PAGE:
Average cost of a year of nursing home care: $99,000
By Gil Smart, Staff Writer email@example.com
According to the Pennsylvania HealthCare Association, the median annual cost for a private room in a Pennsylvania nursing home is $99,280. Nationally, the figure is $81,031.
How can anyone afford this? In part, by dying.
"The real truth," said attorney Jeff Goss of the Lancaster firm Brubaker Connaughton Goss & Lucarelli LLC, "is also that statistically, clients only live less than a year in skilled care and then die."
Other nursing home residents may live on -- rapidly depleting their assets, if they have any to deplete.
Goss, who specializes in elder law, said that once a client's income is factored into the equation, the annual out-of-pocket expense is closer to $70,000-$80,00 per year -- "very real," he said, "but not as extreme as the gross figures."
Still, how does anyone pay even that? Goss said clients who ask the question early on -- long before they may need skilled nursing care -- may purchase long-term care insurance. Others may simply be able to afford the tab: "With a $100,000-$200,000 house and $300,000-$400,000 [in savings], plus Social Security and a small pension, I tell my clients I have no real concerns, but they should hold onto their assets as they may need a good amount to get through a stay at a home."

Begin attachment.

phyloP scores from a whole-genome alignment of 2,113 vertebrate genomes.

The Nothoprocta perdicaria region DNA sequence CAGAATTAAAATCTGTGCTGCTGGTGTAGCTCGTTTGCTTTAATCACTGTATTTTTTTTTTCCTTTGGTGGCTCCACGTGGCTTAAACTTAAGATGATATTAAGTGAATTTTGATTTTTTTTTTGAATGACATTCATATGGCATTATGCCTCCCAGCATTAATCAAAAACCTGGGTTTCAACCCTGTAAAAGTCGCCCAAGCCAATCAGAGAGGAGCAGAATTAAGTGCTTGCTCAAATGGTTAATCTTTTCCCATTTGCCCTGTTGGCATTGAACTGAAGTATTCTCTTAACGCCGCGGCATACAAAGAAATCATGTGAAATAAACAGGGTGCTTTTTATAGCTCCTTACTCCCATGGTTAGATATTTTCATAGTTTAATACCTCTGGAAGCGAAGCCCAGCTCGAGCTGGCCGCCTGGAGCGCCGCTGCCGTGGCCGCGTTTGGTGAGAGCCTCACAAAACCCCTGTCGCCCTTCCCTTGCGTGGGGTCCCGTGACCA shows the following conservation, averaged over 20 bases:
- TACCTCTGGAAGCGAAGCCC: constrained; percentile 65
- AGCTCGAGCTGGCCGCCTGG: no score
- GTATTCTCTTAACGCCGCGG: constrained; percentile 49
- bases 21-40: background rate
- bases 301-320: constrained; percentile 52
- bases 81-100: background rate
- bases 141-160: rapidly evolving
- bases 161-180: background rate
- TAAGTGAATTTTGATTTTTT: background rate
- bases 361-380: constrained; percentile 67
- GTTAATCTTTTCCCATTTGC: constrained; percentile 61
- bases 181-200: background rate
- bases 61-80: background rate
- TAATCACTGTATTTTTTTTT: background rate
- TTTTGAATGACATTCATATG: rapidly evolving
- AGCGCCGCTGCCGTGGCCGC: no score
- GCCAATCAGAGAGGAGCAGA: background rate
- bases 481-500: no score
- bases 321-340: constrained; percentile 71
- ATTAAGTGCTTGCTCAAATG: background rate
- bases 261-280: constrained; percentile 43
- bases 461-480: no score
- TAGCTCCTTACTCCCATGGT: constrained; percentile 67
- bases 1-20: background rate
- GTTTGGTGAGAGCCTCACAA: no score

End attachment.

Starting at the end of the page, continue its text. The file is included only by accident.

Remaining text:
The most he's ever seen a couple burn through is $400,000 he said.
Attorneys also advise clients to give their money away, so they might be eligible for Medical Assistance.
But for those with little to give away, the only option may be Medicare for short-term stays, Medicaid for longer stays.
Historically, said Stuart Shapiro, president and CEO of the Pennsylvania Health Care Association, which represents nursing homes and personal care homes in the commonwealth, Medicare reimbursement rates were high enough that they "cross-subsidized" Medicaid: Medicare paid more than the cost of care, and that helped bridge the gap between what Medicaid paid, and the actual cost of care, which was usually higher.
But in 2011, the federal government cut Medicare reimbursement rates by 11 percent, which hammered nursing homes. Meanwhile, Medicaid reimbursement rates lagged further and further behind the cost of care. According to a December report by consultant Eljay LLC, it cost an average of $234.40 per day for nursing homes to deliver care to Medicaid patients; Medicaid reimbursed the homes $208.14, leaving a "gap" of $26.26.
Ron Barth, president of LeadingAgePa.org, an organization which represents nonprofit homes across the state, is one of many advocates who say that unless government boosts reimbursement rates, nursing homes will face even tougher financial decisions -- and residents who can't pay the cost of care out of their own pocket may have fewer and fewer options.
"If you run out of money you can stay in a not-for-profit [nursing home], they won't ask you to leave," he said. "But [nursing homes] will have to look at not admitting as many people in need in the first place.
"You've got to get the revenue to stay in business."n
"The real truth is also that statistically, clients only live less than a year in skilled care and then die."
Attorney Jeff Goss